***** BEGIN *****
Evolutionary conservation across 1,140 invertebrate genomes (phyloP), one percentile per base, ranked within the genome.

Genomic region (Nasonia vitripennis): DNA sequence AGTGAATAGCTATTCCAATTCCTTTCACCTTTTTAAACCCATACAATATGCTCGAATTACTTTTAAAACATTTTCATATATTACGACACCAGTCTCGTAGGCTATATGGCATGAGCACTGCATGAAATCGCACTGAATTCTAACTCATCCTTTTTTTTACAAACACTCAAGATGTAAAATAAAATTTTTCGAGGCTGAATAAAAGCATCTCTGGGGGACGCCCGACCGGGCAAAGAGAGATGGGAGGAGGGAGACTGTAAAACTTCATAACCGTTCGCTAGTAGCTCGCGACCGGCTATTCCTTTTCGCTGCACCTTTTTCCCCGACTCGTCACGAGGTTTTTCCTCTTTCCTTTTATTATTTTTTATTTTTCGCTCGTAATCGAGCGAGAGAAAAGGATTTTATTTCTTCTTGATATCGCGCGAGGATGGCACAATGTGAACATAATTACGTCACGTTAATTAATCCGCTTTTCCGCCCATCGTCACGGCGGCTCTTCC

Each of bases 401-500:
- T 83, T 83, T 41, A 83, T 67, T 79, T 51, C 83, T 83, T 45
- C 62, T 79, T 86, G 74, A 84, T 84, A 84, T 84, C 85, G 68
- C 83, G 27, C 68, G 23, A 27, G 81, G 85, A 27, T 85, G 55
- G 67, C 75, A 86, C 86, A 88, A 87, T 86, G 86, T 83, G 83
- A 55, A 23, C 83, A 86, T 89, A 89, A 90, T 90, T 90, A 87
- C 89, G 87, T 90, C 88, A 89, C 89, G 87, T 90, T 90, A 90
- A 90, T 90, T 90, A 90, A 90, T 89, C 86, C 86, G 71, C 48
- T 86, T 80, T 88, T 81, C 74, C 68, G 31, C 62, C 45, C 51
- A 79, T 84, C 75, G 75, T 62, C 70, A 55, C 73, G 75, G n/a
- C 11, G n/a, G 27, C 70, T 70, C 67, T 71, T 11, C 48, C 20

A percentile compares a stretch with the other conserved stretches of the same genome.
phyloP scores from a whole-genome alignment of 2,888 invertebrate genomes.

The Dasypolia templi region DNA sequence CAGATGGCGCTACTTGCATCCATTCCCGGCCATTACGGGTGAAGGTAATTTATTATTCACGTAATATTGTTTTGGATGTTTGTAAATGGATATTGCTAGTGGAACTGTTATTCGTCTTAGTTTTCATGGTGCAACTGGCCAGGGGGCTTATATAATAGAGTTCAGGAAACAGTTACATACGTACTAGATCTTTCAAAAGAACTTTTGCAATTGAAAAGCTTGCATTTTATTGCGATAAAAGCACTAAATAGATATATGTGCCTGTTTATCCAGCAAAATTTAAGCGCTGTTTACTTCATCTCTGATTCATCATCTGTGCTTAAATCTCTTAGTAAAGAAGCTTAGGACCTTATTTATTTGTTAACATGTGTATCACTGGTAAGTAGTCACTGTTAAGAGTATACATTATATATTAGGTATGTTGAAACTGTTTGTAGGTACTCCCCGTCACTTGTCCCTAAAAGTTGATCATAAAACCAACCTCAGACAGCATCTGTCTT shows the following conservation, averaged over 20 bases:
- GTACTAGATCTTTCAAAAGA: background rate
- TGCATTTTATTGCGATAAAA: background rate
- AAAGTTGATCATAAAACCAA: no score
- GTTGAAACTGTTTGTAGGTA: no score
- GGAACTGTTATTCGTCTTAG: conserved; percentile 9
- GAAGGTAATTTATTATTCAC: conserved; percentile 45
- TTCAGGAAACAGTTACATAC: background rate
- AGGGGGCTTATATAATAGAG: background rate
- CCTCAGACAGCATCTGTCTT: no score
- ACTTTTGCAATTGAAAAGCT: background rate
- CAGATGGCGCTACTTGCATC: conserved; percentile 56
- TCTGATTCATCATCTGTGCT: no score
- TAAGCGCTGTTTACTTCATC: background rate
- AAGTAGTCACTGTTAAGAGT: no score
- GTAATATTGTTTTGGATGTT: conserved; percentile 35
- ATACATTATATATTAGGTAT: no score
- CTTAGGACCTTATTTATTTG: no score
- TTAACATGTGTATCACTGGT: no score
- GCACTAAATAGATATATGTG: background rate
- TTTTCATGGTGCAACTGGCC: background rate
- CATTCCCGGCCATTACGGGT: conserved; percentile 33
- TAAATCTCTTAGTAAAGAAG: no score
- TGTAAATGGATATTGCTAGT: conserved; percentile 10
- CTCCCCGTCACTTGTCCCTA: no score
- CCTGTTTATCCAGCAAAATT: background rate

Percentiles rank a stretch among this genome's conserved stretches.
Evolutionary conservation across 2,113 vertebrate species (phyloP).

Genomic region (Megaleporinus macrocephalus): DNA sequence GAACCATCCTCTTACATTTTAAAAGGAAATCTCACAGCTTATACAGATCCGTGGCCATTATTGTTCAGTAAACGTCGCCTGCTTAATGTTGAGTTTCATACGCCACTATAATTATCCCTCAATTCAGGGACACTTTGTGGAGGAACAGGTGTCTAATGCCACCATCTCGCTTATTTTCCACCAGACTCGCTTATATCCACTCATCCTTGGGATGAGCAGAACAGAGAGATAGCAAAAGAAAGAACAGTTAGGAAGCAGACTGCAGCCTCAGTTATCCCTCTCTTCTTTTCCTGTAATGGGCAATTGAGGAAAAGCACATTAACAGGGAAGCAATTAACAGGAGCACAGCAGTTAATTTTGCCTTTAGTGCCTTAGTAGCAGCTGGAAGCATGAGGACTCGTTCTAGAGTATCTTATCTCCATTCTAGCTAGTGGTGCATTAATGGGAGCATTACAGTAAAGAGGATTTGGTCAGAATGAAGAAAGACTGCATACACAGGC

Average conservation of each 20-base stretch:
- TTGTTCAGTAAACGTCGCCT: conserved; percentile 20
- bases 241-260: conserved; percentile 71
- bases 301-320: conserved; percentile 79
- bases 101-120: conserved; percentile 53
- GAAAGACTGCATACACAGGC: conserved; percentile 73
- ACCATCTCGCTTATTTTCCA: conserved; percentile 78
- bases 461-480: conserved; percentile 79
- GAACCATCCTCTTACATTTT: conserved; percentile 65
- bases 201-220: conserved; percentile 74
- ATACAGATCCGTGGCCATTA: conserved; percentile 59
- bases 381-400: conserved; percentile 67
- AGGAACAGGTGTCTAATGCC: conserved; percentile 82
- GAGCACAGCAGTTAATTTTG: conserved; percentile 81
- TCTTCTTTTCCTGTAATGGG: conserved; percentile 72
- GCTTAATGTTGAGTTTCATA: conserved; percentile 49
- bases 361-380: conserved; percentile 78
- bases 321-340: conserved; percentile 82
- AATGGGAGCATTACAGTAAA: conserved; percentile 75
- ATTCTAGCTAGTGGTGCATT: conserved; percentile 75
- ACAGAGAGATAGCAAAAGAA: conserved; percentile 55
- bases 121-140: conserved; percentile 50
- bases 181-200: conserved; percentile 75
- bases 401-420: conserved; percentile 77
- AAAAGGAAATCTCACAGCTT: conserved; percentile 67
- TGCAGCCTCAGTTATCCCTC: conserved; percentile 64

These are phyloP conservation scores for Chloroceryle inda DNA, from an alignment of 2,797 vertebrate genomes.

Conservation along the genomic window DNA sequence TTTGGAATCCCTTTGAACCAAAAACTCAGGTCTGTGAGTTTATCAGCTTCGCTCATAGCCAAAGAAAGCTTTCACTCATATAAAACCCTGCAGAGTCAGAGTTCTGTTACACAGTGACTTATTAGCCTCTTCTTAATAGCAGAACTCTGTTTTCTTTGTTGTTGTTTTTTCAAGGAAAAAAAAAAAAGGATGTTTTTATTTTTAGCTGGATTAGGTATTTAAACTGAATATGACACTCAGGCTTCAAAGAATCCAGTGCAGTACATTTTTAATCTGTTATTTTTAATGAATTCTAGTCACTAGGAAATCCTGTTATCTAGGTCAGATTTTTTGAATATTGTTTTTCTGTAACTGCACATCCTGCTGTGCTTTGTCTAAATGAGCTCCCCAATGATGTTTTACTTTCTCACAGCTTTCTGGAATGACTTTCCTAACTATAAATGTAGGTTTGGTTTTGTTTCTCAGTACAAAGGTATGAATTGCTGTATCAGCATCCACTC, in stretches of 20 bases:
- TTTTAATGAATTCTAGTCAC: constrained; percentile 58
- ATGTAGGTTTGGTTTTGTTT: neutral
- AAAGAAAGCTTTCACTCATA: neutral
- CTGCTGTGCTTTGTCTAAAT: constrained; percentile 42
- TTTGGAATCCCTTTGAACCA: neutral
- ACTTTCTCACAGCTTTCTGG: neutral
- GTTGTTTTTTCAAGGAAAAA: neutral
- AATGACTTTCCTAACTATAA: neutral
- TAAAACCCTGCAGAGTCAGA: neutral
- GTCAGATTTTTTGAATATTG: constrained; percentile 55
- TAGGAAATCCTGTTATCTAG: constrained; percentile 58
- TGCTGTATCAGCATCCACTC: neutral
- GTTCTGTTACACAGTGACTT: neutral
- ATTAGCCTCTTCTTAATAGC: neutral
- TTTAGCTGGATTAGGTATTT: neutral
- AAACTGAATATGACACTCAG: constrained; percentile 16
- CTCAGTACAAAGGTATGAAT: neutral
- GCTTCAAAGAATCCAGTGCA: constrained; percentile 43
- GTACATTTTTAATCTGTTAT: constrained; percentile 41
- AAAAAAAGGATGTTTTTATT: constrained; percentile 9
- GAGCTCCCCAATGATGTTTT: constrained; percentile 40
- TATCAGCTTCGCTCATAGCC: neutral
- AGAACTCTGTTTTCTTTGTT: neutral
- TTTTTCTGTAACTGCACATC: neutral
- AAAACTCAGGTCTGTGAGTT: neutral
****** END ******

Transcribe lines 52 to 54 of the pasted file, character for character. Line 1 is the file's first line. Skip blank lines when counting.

- bases 461-480: conserved; percentile 79
- GAACCATCCTCTTACATTTT: conserved; percentile 65
- bases 201-220: conserved; percentile 74